New Hampshire Key to Lindsey Graham Presidential Strategy

NELA3003.JPGNew presidential candidate Lindsey Graham may be flirting with invisibility in national opinion polls, but that won’t matter in New Hampshire, he said during his first campaign trip there.

Graham, visiting MaryAnn’s Diner in Derry, New Hampshire, on Tuesday, shared advice he got from Sen. John McCain his good friend and the 2008 GOP nominee about winning the New Hampshire primary.

“Get your butt up here. You know he was like at 1%. New Hampshire in his mind resurrected his political career, he won the state twice, to this day he talks about it glowingly,” Graham said of McCain.

“If you ask John McCain about New Hampshire, here’s what he would tell Lindsey Graham or anyone else: People are going to make up their own mind in New Hampshire,” said Graham. “It doesn’t matter how much money you have or what the polls say. If you got a message that resonates with people in New Hampshire, they’ll listen. All I can ask of anybody is just to listen to me.”

The South Carolinian is not currently on pace to make the first presidential debate, which will be hosted by Fox News and limited to the top 10 candidates national polls. And not surprisingly, he questioned how relevant those surveys should be.

“Brad Pitt would probably be in the debates. I’m sure he’s a fine fellow but at the end of the day what you’re testing is people who have run before or people who have certain celebrity status,” Graham said.

Graham’s trip to New Hampshire came as the U.S. Senate passed a measure that would reform the National Security Agency’s data collection powers. Graham opposed the measure because he supported full reauthorization of the Patriot Act, which allowed the NSA broad data collection authority. Graham missed Tuesday’s vote due to being on the campaign trail.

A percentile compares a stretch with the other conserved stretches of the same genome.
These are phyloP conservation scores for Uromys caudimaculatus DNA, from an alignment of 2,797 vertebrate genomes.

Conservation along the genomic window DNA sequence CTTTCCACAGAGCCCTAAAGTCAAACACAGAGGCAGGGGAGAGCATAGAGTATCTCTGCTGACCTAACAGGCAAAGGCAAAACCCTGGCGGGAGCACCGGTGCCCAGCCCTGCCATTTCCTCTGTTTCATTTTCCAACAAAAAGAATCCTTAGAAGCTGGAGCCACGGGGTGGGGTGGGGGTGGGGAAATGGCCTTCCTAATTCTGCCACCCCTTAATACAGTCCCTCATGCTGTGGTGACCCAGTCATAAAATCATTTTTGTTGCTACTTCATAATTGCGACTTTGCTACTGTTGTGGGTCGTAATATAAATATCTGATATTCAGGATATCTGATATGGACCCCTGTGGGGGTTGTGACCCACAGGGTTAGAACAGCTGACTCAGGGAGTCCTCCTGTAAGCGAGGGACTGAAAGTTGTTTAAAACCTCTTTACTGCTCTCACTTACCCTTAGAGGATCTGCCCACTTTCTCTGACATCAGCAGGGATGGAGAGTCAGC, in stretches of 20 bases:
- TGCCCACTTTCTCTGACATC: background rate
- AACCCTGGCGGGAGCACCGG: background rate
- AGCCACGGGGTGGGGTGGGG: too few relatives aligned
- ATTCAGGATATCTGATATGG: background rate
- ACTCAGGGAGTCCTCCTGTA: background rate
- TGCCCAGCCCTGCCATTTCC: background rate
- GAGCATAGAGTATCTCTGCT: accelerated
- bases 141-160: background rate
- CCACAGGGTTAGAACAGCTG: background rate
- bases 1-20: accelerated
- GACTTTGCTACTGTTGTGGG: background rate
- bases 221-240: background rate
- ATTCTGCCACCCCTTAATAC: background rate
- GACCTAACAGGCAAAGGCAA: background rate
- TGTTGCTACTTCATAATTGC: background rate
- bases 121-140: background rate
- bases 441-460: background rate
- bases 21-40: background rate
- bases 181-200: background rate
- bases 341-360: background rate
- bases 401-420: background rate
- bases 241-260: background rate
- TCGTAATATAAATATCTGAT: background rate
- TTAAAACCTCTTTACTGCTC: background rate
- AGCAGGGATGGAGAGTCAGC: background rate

But his Senate colleague and now presidential political opponent, Rand Paul, had sought to derail both measures out of civil liberty concerns.

Graham reiterated to CNN’s Jake Tapper Tuesday on “The Lead” his support for the NSA controversial bulk collection of metadata that has drawn the ire of Paul.

“The metadata program has been undermined in terms of the USA Freedom Act, and quite frankly, we’ve told the enemies so much about it, I’m not sure it works anymore,” Graham said.

Those enemies such as the Islamic militant group, ISIS could launch a homegrown attack here in the United States, he said.

That’s a threat Paul fails to properly consider, Graham charged.

“At the end of the day, the average American sees radical Islam as a threat, much greater than the NSA,” he said.

If Paul managed to win the GOP nomination, Graham pledged to support him, though he argued likely Democratic presidential candidate would “tear him apart.”


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